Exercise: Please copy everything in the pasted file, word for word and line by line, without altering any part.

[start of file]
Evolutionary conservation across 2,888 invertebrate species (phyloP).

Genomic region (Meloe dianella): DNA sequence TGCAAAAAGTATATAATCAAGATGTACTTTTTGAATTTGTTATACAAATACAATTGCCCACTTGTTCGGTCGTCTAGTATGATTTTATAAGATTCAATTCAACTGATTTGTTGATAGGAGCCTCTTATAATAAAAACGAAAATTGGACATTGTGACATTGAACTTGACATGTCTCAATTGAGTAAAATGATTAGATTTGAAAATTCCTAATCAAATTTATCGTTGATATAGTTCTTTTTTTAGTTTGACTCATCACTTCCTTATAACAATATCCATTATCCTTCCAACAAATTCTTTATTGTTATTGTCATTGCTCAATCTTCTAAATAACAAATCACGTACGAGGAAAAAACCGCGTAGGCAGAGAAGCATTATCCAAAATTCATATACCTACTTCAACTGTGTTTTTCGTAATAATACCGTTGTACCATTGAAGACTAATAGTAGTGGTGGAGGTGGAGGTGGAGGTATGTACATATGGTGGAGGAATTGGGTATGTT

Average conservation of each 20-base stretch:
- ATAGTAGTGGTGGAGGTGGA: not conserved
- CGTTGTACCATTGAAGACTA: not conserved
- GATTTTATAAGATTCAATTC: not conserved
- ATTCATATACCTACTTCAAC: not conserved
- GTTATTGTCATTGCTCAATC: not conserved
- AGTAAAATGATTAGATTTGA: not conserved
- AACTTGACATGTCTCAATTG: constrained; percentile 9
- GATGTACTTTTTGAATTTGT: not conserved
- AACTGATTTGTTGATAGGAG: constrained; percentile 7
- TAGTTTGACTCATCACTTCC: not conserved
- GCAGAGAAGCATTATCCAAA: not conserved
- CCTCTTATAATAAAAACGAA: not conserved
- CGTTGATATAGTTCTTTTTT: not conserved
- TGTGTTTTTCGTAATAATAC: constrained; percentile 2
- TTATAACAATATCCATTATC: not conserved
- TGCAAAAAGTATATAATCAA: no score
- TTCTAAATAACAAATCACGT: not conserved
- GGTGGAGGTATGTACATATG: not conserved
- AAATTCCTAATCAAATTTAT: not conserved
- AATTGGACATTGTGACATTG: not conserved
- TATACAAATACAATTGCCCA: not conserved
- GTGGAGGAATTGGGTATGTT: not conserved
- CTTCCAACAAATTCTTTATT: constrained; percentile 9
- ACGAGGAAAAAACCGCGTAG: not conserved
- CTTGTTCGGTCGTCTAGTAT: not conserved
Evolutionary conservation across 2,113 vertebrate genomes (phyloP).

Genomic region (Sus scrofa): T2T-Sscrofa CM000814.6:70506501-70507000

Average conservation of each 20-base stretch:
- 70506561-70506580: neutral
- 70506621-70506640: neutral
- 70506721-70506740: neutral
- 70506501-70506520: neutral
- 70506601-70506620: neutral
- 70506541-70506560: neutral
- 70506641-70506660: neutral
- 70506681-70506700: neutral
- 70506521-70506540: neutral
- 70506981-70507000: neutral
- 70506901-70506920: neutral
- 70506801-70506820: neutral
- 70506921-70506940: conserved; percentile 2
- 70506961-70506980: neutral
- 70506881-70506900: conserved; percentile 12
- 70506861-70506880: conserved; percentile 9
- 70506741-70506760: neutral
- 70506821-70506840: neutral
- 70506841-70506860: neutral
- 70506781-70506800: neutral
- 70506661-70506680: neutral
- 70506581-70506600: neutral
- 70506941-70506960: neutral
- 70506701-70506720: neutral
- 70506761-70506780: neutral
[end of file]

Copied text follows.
Evolutionary conservation across 2,888 invertebrate species (phyloP).

Genomic region (Meloe dianella): DNA sequence TGCAAAAAGTATATAATCAAGATGTACTTTTTGAATTTGTTATACAAATACAATTGCCCACTTGTTCGGTCGTCTAGTATGATTTTATAAGATTCAATTCAACTGATTTGTTGATAGGAGCCTCTTATAATAAAAACGAAAATTGGACATTGTGACATTGAACTTGACATGTCTCAATTGAGTAAAATGATTAGATTTGAAAATTCCTAATCAAATTTATCGTTGATATAGTTCTTTTTTTAGTTTGACTCATCACTTCCTTATAACAATATCCATTATCCTTCCAACAAATTCTTTATTGTTATTGTCATTGCTCAATCTTCTAAATAACAAATCACGTACGAGGAAAAAACCGCGTAGGCAGAGAAGCATTATCCAAAATTCATATACCTACTTCAACTGTGTTTTTCGTAATAATACCGTTGTACCATTGAAGACTAATAGTAGTGGTGGAGGTGGAGGTGGAGGTATGTACATATGGTGGAGGAATTGGGTATGTT

Average conservation of each 20-base stretch:
- ATAGTAGTGGTGGAGGTGGA: not conserved
- CGTTGTACCATTGAAGACTA: not conserved
- GATTTTATAAGATTCAATTC: not conserved
- ATTCATATACCTACTTCAAC: not conserved
- GTTATTGTCATTGCTCAATC: not conserved
- AGTAAAATGATTAGATTTGA: not conserved
- AACTTGACATGTCTCAATTG: constrained; percentile 9
- GATGTACTTTTTGAATTTGT: not conserved
- AACTGATTTGTTGATAGGAG: constrained; percentile 7
- TAGTTTGACTCATCACTTCC: not conserved
- GCAGAGAAGCATTATCCAAA: not conserved
- CCTCTTATAATAAAAACGAA: not conserved
- CGTTGATATAGTTCTTTTTT: not conserved
- TGTGTTTTTCGTAATAATAC: constrained; percentile 2
- TTATAACAATATCCATTATC: not conserved
- TGCAAAAAGTATATAATCAA: no score
- TTCTAAATAACAAATCACGT: not conserved
- GGTGGAGGTATGTACATATG: not conserved
- AAATTCCTAATCAAATTTAT: not conserved
- AATTGGACATTGTGACATTG: not conserved
- TATACAAATACAATTGCCCA: not conserved
- GTGGAGGAATTGGGTATGTT: not conserved
- CTTCCAACAAATTCTTTATT: constrained; percentile 9
- ACGAGGAAAAAACCGCGTAG: not conserved
- CTTGTTCGGTCGTCTAGTAT: not conserved
Evolutionary conservation across 2,113 vertebrate genomes (phyloP).

Genomic region (Sus scrofa): T2T-Sscrofa CM000814.6:70506501-70507000

Average conservation of each 20-base stretch:
- 70506561-70506580: neutral
- 70506621-70506640: neutral
- 70506721-70506740: neutral
- 70506501-70506520: neutral
- 70506601-70506620: neutral
- 70506541-70506560: neutral
- 70506641-70506660: neutral
- 70506681-70506700: neutral
- 70506521-70506540: neutral
- 70506981-70507000: neutral
- 70506901-70506920: neutral
- 70506801-70506820: neutral
- 70506921-70506940: conserved; percentile 2
- 70506961-70506980: neutral
- 70506881-70506900: conserved; percentile 12
- 70506861-70506880: conserved; percentile 9
- 70506741-70506760: neutral
- 70506821-70506840: neutral
- 70506841-70506860: neutral
- 70506781-70506800: neutral
- 70506661-70506680: neutral
- 70506581-70506600: neutral
- 70506941-70506960: neutral
- 70506701-70506720: neutral
- 70506761-70506780: neutral